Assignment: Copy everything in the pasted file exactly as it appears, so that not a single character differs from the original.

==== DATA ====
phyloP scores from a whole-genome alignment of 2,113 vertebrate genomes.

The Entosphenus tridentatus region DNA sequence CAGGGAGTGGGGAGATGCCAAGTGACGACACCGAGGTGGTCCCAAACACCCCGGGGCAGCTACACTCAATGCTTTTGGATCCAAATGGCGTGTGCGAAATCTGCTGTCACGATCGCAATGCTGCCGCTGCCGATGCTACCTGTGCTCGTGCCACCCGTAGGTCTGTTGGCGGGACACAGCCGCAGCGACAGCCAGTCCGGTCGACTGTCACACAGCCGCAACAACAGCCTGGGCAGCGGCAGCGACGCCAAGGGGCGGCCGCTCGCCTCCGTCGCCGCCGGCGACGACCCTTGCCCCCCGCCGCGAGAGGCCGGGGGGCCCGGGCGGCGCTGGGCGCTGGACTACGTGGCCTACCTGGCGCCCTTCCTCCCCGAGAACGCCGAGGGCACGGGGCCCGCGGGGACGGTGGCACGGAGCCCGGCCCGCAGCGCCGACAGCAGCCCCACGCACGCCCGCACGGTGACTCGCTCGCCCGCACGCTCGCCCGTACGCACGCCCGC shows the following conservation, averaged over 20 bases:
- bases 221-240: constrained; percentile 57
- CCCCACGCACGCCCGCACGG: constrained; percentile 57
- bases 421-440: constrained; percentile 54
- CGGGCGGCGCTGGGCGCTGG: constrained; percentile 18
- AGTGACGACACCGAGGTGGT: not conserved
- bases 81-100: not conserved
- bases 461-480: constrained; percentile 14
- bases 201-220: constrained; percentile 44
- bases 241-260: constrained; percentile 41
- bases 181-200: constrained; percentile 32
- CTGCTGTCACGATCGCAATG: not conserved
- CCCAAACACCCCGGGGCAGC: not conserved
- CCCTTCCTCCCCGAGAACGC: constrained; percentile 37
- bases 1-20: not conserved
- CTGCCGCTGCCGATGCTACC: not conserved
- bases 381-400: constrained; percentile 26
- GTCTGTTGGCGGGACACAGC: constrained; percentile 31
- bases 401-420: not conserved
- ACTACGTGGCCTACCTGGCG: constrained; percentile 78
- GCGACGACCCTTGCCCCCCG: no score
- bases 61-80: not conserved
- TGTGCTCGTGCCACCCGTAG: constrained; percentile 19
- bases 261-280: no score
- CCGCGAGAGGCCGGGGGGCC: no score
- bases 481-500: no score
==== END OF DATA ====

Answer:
phyloP scores from a whole-genome alignment of 2,113 vertebrate genomes.

The Entosphenus tridentatus region DNA sequence CAGGGAGTGGGGAGATGCCAAGTGACGACACCGAGGTGGTCCCAAACACCCCGGGGCAGCTACACTCAATGCTTTTGGATCCAAATGGCGTGTGCGAAATCTGCTGTCACGATCGCAATGCTGCCGCTGCCGATGCTACCTGTGCTCGTGCCACCCGTAGGTCTGTTGGCGGGACACAGCCGCAGCGACAGCCAGTCCGGTCGACTGTCACACAGCCGCAACAACAGCCTGGGCAGCGGCAGCGACGCCAAGGGGCGGCCGCTCGCCTCCGTCGCCGCCGGCGACGACCCTTGCCCCCCGCCGCGAGAGGCCGGGGGGCCCGGGCGGCGCTGGGCGCTGGACTACGTGGCCTACCTGGCGCCCTTCCTCCCCGAGAACGCCGAGGGCACGGGGCCCGCGGGGACGGTGGCACGGAGCCCGGCCCGCAGCGCCGACAGCAGCCCCACGCACGCCCGCACGGTGACTCGCTCGCCCGCACGCTCGCCCGTACGCACGCCCGC shows the following conservation, averaged over 20 bases:
- bases 221-240: constrained; percentile 57
- CCCCACGCACGCCCGCACGG: constrained; percentile 57
- bases 421-440: constrained; percentile 54
- CGGGCGGCGCTGGGCGCTGG: constrained; percentile 18
- AGTGACGACACCGAGGTGGT: not conserved
- bases 81-100: not conserved
- bases 461-480: constrained; percentile 14
- bases 201-220: constrained; percentile 44
- bases 241-260: constrained; percentile 41
- bases 181-200: constrained; percentile 32
- CTGCTGTCACGATCGCAATG: not conserved
- CCCAAACACCCCGGGGCAGC: not conserved
- CCCTTCCTCCCCGAGAACGC: constrained; percentile 37
- bases 1-20: not conserved
- CTGCCGCTGCCGATGCTACC: not conserved
- bases 381-400: constrained; percentile 26
- GTCTGTTGGCGGGACACAGC: constrained; percentile 31
- bases 401-420: not conserved
- ACTACGTGGCCTACCTGGCG: constrained; percentile 78
- GCGACGACCCTTGCCCCCCG: no score
- bases 61-80: not conserved
- TGTGCTCGTGCCACCCGTAG: constrained; percentile 19
- bases 261-280: no score
- CCGCGAGAGGCCGGGGGGCC: no score
- bases 481-500: no score